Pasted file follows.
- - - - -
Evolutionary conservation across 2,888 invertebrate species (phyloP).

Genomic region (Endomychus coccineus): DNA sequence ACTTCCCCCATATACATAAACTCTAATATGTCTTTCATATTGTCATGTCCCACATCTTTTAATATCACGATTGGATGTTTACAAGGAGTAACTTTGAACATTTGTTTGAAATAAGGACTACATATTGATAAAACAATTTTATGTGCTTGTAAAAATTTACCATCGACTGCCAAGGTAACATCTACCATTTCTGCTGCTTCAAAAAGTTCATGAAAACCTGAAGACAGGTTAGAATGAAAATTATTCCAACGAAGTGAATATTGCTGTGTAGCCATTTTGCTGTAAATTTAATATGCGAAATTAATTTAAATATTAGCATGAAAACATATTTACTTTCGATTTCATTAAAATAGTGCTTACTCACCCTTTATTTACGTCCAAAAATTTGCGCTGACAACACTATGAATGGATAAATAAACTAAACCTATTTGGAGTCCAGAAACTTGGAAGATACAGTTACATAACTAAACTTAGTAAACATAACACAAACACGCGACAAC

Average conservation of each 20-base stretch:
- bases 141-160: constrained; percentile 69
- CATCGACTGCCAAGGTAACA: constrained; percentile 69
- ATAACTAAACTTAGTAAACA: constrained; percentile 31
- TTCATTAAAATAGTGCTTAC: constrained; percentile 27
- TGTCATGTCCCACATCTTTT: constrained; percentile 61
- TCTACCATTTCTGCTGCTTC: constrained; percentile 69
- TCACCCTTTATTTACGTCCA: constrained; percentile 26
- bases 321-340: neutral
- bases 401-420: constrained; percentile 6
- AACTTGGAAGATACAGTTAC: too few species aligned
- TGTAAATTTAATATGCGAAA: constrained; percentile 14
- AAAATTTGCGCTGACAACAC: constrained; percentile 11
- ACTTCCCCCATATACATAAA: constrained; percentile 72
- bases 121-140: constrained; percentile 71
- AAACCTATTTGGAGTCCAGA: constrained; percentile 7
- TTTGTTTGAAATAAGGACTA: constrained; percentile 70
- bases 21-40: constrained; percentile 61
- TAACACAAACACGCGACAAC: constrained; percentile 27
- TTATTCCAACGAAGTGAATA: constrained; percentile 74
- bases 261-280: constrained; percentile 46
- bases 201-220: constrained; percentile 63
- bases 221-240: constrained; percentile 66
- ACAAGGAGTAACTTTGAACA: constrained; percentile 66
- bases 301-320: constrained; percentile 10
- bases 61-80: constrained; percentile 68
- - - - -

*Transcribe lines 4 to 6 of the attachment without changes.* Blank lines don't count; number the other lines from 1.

- bases 141-160: constrained; percentile 69
- CATCGACTGCCAAGGTAACA: constrained; percentile 69
- ATAACTAAACTTAGTAAACA: constrained; percentile 31